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Greg Clark backs cleaner energy at Conservative Party Conference #CPC16

By 3rd October 2016 News No Comments

Greg Clark, the Secretary of State for Business, Energy and Industrial Strategy, today backed cleaner energy and gave a glimpse of what might be in-store as part of the Conservative Government’s near-term plans.

Addressing the Conservative Party Conference, he told delegates that it’s businesses that create jobs, wealth and innovation but that “having the right Government, with the right policies, makes a world of difference” and that “planning how we create the best possible conditions for British business in the long term is not optional but essential. Building on your strengths is the cornerstone of good strategy and we have no shortage of them.”

He then listed some of Britain’s strengths, including those in the green economy.

“Our global leadership in combating climate change now presents us with a massive opportunity to enjoy industrial success as we put clean energy at the heart of our industrial future.”

But he also said we must go further.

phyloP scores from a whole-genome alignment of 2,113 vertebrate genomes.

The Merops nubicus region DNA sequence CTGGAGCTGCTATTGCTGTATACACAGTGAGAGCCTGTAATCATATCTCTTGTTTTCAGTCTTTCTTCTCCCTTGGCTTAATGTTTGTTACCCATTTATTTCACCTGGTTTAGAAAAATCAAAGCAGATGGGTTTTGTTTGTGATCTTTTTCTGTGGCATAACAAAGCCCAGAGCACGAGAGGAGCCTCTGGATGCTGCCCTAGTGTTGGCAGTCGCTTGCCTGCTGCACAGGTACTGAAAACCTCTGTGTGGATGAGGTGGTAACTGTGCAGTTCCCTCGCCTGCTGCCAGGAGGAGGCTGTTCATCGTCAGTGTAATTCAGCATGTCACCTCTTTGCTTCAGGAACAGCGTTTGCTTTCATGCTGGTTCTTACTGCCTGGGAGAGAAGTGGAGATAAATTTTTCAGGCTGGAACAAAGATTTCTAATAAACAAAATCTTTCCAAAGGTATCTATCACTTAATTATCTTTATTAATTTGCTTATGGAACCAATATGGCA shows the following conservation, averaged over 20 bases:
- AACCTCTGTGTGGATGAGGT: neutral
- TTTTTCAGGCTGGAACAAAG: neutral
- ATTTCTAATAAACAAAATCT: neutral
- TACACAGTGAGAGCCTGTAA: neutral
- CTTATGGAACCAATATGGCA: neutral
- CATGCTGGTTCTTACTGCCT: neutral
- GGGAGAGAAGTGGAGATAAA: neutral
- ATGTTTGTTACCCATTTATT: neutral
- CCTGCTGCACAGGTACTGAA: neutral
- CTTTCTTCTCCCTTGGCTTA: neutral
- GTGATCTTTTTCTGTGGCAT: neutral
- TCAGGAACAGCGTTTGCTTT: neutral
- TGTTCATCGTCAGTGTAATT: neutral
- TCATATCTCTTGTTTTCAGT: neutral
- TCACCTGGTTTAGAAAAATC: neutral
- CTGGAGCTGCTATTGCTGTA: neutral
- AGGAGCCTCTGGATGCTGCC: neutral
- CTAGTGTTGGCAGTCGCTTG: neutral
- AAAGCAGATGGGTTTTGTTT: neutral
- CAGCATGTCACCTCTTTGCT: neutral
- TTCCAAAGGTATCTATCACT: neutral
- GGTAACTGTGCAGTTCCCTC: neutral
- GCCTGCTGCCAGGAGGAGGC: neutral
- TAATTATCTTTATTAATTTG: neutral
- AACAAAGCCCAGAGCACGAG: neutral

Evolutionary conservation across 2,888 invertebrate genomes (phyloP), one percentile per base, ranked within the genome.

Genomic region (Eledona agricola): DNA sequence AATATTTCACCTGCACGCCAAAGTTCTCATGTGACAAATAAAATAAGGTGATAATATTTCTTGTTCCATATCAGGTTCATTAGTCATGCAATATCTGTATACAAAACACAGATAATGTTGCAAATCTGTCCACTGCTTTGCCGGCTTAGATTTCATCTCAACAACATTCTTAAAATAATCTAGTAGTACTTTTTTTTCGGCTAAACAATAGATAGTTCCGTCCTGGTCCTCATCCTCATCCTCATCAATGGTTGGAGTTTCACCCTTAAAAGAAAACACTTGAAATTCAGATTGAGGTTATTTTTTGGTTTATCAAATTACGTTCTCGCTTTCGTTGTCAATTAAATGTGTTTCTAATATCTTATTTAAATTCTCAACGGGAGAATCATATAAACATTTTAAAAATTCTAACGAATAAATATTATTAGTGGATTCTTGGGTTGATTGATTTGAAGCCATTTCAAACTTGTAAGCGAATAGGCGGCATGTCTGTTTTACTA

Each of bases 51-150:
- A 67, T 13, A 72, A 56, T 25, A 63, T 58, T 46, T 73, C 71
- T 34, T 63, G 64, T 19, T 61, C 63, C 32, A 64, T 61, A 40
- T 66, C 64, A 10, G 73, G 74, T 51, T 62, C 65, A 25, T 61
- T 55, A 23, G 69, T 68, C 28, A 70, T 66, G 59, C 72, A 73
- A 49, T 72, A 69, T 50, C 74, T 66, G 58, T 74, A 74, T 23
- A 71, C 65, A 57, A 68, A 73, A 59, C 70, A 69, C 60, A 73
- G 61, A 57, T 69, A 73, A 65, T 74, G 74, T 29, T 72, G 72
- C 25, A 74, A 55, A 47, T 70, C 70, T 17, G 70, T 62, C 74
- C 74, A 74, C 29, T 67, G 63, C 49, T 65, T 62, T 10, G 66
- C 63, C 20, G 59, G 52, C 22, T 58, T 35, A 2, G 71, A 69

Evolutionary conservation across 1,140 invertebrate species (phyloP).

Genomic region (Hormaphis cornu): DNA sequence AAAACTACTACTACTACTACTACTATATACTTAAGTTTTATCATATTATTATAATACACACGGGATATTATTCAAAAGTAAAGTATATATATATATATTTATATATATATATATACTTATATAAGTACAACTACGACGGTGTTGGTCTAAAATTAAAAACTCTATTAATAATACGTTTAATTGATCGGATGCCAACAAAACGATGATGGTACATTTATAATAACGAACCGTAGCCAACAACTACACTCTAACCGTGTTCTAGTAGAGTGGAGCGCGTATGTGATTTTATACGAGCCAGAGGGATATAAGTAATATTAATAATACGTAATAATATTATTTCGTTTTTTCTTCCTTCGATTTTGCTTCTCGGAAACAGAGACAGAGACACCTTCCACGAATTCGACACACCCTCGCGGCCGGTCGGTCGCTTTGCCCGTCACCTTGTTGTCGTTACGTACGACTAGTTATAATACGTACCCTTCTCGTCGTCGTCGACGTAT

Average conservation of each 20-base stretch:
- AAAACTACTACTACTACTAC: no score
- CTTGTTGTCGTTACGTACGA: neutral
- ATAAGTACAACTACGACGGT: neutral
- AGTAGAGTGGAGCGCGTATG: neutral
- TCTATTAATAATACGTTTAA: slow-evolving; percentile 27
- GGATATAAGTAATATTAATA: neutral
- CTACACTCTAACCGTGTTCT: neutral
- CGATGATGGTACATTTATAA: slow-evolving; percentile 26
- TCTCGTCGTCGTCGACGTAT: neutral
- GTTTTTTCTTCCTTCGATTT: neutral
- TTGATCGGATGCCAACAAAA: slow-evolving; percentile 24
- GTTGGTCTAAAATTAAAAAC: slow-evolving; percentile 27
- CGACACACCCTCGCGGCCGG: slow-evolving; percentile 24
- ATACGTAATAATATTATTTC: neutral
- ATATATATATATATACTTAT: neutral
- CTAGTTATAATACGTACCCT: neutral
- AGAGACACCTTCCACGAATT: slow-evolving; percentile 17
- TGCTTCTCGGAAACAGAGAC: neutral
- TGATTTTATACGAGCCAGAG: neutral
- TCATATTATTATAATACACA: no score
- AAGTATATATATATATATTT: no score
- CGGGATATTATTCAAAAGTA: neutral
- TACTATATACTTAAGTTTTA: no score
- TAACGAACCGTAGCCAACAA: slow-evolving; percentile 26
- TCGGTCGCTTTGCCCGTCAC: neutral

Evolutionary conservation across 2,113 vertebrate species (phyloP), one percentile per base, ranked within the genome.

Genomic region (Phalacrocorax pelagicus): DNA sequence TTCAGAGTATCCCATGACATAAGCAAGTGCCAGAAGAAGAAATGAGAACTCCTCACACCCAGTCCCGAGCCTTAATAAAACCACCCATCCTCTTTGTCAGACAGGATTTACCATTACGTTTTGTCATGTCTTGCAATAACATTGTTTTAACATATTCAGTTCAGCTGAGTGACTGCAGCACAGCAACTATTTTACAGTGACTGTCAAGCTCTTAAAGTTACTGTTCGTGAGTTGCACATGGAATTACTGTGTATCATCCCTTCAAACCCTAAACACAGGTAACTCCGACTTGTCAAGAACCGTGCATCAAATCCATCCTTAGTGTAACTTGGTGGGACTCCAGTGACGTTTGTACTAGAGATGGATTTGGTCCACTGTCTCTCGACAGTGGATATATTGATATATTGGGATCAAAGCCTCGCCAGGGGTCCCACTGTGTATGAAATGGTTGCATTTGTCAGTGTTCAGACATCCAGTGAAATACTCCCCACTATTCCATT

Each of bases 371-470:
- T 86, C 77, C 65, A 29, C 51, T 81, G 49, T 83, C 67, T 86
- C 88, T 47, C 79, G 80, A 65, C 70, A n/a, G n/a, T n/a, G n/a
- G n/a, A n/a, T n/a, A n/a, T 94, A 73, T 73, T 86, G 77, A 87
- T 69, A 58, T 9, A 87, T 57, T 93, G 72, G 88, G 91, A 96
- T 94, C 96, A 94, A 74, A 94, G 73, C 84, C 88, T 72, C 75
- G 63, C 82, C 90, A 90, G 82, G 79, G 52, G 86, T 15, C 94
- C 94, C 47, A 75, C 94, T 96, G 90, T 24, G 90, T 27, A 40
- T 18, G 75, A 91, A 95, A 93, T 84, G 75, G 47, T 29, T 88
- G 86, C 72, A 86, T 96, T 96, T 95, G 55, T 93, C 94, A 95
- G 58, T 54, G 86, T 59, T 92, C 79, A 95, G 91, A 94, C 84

“We have low carbon energy systems that lead the world, but also a failure of successive governments to replace our ageing power stations.

“This is no time to lower our sights or our standards. This country will never win a race to the bottom. Looking ahead, it’s clear that the only viable path is in the opposite direction. I believe that it is time for our country to have an upgrade.

“An upgrade in our infrastructure. An upgrade in the resilience – and the cleanness – of our energy supplies.”


Putting ‘clean energy’ at the heart of our industrial future is about more than simply building-out renewable energy capacity.

It’s about lowering emissions through a range of technologies, including nuclear – something the government recently committed to by giving the go-ahead for the new Hinkley Point nuclear power station to be built in Somerset.

But, crucially, it’s also developing the skills, manufacturing capabilities and supply chains to do more of it ourselves rather than rely so much on overseas firms. Doing so would create jobs, could be a boon for Britain’s steel industry and engineering sector, and also help to boost exports as part of an integrated industrial strategy.

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